Yes. It is the head your Director or DP feels most comfortable with. We have used all of the popular gyro stabilized heads in multiple configurations. Each head has its own design attributes which make it more or less well-suited for a particular project. And, since the Pursuit Crane has an unmatched payload capacity, we can accommodate some applications that would otherwise be very challenging (such as the Nettmann Stab-C set up for 3D).
Here is a partial list of equipment we have worked with:
Servicevision – Scorpio Stabilized Head
Nettmann – Stab-C and Stab-C Compact
Chapman Leonard – G3 Gyro Stabilized Head
Filmotechnic – Flight Head V and Flight Head Compact
Pro Cam – Libra Head
If you have questions about a particular application, we’d be happy to discuss our experiences with you.
No. A little history will help. The first gyro stabilized remote arm was the AutoRobot arm designed in the former Soviet Union. Introduced in the US by Filmotechnic back in 1996, it acquired the name Russian Arm, which was later trademarked. The term “Russian Arm” is often used to refer to any remote arm – including the Ultimate Arm from Adventure Equipment and of course, our own Pursuit Arm. At first glance all of these arms have a general similarity, but the Pursuit Arm, introduced in 2006, takes full advantage of advances in the state of the art in the last ten years. We’d be happy to explain the details.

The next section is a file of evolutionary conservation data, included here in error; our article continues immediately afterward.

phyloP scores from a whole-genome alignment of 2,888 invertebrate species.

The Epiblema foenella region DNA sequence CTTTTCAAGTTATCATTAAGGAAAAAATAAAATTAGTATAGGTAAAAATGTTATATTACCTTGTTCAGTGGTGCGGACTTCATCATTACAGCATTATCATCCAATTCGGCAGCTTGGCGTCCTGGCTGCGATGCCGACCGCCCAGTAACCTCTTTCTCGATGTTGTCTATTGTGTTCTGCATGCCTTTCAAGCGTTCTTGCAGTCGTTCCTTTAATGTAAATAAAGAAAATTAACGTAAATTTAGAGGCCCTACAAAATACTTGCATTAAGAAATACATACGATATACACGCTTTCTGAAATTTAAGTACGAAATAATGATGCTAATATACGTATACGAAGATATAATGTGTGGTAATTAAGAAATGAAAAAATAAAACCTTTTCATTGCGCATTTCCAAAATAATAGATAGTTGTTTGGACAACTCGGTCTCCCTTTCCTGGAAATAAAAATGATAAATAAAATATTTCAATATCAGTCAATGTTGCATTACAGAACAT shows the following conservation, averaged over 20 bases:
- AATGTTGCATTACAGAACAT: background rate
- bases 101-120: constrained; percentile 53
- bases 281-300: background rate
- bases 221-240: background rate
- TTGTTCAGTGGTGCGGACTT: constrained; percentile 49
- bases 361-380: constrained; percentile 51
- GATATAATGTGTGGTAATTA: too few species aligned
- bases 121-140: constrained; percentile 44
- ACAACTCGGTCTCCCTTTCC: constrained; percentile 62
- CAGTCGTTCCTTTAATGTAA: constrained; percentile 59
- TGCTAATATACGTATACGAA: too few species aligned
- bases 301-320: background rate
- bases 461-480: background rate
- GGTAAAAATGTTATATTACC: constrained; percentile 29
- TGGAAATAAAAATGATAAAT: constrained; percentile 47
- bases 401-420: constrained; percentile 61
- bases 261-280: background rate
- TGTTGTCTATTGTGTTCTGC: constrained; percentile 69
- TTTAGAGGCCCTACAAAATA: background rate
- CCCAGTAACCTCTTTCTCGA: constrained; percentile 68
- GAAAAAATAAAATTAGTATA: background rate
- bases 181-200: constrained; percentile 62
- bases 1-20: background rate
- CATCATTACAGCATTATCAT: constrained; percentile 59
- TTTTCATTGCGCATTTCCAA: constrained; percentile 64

The Pursuit arm comes to your location ready to go on our Porsche Cayenne or Mercedes AMG 65 camera cars. The remote head of your choice is already attached and the arm configured to your desired length. From rolling out of its custom trailer to shooting is normally just a matter of hanging the camera and cabling up – usually less than thirty minutes.
The total length of the rig is 50 feet. You need another thirty feet of clearance behind for unloading. Clearance is 11′ 6″.